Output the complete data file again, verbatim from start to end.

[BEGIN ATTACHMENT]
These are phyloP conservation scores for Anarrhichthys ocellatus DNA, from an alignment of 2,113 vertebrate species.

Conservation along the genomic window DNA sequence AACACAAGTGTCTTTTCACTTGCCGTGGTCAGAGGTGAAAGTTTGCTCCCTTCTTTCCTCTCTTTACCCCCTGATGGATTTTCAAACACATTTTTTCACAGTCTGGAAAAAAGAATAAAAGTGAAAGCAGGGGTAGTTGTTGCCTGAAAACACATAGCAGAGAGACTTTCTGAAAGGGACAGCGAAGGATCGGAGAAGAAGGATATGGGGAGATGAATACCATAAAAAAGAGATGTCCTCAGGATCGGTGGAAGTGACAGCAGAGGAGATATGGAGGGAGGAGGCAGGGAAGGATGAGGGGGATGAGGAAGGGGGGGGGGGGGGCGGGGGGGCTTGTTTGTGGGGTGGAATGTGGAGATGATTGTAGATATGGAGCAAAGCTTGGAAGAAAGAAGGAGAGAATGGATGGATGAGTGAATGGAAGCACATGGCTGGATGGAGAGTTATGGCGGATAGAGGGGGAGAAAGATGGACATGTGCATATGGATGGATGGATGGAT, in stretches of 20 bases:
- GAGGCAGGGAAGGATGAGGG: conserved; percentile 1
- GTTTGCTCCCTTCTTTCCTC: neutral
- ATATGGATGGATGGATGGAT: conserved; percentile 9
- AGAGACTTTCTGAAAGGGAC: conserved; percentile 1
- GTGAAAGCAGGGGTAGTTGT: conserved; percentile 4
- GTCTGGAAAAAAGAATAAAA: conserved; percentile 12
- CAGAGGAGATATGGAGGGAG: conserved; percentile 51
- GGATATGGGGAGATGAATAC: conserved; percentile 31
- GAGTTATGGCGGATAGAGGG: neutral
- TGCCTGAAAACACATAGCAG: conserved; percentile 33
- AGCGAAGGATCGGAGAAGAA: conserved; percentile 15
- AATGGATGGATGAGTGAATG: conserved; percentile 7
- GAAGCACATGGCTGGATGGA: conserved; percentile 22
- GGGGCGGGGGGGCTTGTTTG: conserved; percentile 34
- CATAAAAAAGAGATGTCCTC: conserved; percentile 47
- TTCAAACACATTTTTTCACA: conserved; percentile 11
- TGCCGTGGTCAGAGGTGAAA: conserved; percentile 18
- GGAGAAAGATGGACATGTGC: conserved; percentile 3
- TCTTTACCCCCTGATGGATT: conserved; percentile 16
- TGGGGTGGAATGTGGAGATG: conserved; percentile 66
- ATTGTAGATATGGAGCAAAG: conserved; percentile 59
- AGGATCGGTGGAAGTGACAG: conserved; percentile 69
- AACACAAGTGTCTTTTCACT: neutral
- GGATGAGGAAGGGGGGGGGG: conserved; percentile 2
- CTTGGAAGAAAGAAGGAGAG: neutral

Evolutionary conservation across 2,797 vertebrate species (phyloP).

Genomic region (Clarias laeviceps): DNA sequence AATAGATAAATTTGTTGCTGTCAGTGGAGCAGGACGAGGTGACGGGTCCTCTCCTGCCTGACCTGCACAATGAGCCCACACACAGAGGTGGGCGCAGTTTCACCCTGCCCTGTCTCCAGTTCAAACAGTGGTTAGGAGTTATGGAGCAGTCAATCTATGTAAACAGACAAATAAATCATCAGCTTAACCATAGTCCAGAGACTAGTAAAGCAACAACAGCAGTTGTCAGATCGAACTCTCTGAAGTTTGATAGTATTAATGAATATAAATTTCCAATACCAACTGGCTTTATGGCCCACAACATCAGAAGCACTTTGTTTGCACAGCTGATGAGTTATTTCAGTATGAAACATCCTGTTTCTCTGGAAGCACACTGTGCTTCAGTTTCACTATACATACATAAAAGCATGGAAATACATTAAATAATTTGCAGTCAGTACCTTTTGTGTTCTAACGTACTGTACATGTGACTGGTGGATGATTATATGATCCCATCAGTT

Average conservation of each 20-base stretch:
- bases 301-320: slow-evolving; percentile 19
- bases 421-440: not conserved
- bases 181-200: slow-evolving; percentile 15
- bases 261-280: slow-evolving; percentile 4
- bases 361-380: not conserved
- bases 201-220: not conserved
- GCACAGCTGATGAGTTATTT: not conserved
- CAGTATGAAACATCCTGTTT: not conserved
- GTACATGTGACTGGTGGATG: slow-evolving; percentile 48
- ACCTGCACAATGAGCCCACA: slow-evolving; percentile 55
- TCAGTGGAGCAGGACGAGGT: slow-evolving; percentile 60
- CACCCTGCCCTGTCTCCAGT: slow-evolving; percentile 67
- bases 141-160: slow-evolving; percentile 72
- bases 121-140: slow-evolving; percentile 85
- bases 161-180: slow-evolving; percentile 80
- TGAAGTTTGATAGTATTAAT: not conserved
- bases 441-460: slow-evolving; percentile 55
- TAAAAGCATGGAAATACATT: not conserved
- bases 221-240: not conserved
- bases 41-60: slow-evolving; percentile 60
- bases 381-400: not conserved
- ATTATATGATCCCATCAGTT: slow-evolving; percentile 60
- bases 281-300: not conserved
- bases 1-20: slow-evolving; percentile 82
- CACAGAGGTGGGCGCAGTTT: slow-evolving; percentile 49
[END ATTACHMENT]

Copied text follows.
These are phyloP conservation scores for Anarrhichthys ocellatus DNA, from an alignment of 2,113 vertebrate species.

Conservation along the genomic window DNA sequence AACACAAGTGTCTTTTCACTTGCCGTGGTCAGAGGTGAAAGTTTGCTCCCTTCTTTCCTCTCTTTACCCCCTGATGGATTTTCAAACACATTTTTTCACAGTCTGGAAAAAAGAATAAAAGTGAAAGCAGGGGTAGTTGTTGCCTGAAAACACATAGCAGAGAGACTTTCTGAAAGGGACAGCGAAGGATCGGAGAAGAAGGATATGGGGAGATGAATACCATAAAAAAGAGATGTCCTCAGGATCGGTGGAAGTGACAGCAGAGGAGATATGGAGGGAGGAGGCAGGGAAGGATGAGGGGGATGAGGAAGGGGGGGGGGGGGGCGGGGGGGCTTGTTTGTGGGGTGGAATGTGGAGATGATTGTAGATATGGAGCAAAGCTTGGAAGAAAGAAGGAGAGAATGGATGGATGAGTGAATGGAAGCACATGGCTGGATGGAGAGTTATGGCGGATAGAGGGGGAGAAAGATGGACATGTGCATATGGATGGATGGATGGAT, in stretches of 20 bases:
- GAGGCAGGGAAGGATGAGGG: conserved; percentile 1
- GTTTGCTCCCTTCTTTCCTC: neutral
- ATATGGATGGATGGATGGAT: conserved; percentile 9
- AGAGACTTTCTGAAAGGGAC: conserved; percentile 1
- GTGAAAGCAGGGGTAGTTGT: conserved; percentile 4
- GTCTGGAAAAAAGAATAAAA: conserved; percentile 12
- CAGAGGAGATATGGAGGGAG: conserved; percentile 51
- GGATATGGGGAGATGAATAC: conserved; percentile 31
- GAGTTATGGCGGATAGAGGG: neutral
- TGCCTGAAAACACATAGCAG: conserved; percentile 33
- AGCGAAGGATCGGAGAAGAA: conserved; percentile 15
- AATGGATGGATGAGTGAATG: conserved; percentile 7
- GAAGCACATGGCTGGATGGA: conserved; percentile 22
- GGGGCGGGGGGGCTTGTTTG: conserved; percentile 34
- CATAAAAAAGAGATGTCCTC: conserved; percentile 47
- TTCAAACACATTTTTTCACA: conserved; percentile 11
- TGCCGTGGTCAGAGGTGAAA: conserved; percentile 18
- GGAGAAAGATGGACATGTGC: conserved; percentile 3
- TCTTTACCCCCTGATGGATT: conserved; percentile 16
- TGGGGTGGAATGTGGAGATG: conserved; percentile 66
- ATTGTAGATATGGAGCAAAG: conserved; percentile 59
- AGGATCGGTGGAAGTGACAG: conserved; percentile 69
- AACACAAGTGTCTTTTCACT: neutral
- GGATGAGGAAGGGGGGGGGG: conserved; percentile 2
- CTTGGAAGAAAGAAGGAGAG: neutral

Evolutionary conservation across 2,797 vertebrate species (phyloP).

Genomic region (Clarias laeviceps): DNA sequence AATAGATAAATTTGTTGCTGTCAGTGGAGCAGGACGAGGTGACGGGTCCTCTCCTGCCTGACCTGCACAATGAGCCCACACACAGAGGTGGGCGCAGTTTCACCCTGCCCTGTCTCCAGTTCAAACAGTGGTTAGGAGTTATGGAGCAGTCAATCTATGTAAACAGACAAATAAATCATCAGCTTAACCATAGTCCAGAGACTAGTAAAGCAACAACAGCAGTTGTCAGATCGAACTCTCTGAAGTTTGATAGTATTAATGAATATAAATTTCCAATACCAACTGGCTTTATGGCCCACAACATCAGAAGCACTTTGTTTGCACAGCTGATGAGTTATTTCAGTATGAAACATCCTGTTTCTCTGGAAGCACACTGTGCTTCAGTTTCACTATACATACATAAAAGCATGGAAATACATTAAATAATTTGCAGTCAGTACCTTTTGTGTTCTAACGTACTGTACATGTGACTGGTGGATGATTATATGATCCCATCAGTT

Average conservation of each 20-base stretch:
- bases 301-320: slow-evolving; percentile 19
- bases 421-440: not conserved
- bases 181-200: slow-evolving; percentile 15
- bases 261-280: slow-evolving; percentile 4
- bases 361-380: not conserved
- bases 201-220: not conserved
- GCACAGCTGATGAGTTATTT: not conserved
- CAGTATGAAACATCCTGTTT: not conserved
- GTACATGTGACTGGTGGATG: slow-evolving; percentile 48
- ACCTGCACAATGAGCCCACA: slow-evolving; percentile 55
- TCAGTGGAGCAGGACGAGGT: slow-evolving; percentile 60
- CACCCTGCCCTGTCTCCAGT: slow-evolving; percentile 67
- bases 141-160: slow-evolving; percentile 72
- bases 121-140: slow-evolving; percentile 85
- bases 161-180: slow-evolving; percentile 80
- TGAAGTTTGATAGTATTAAT: not conserved
- bases 441-460: slow-evolving; percentile 55
- TAAAAGCATGGAAATACATT: not conserved
- bases 221-240: not conserved
- bases 41-60: slow-evolving; percentile 60
- bases 381-400: not conserved
- ATTATATGATCCCATCAGTT: slow-evolving; percentile 60
- bases 281-300: not conserved
- bases 1-20: slow-evolving; percentile 82
- CACAGAGGTGGGCGCAGTTT: slow-evolving; percentile 49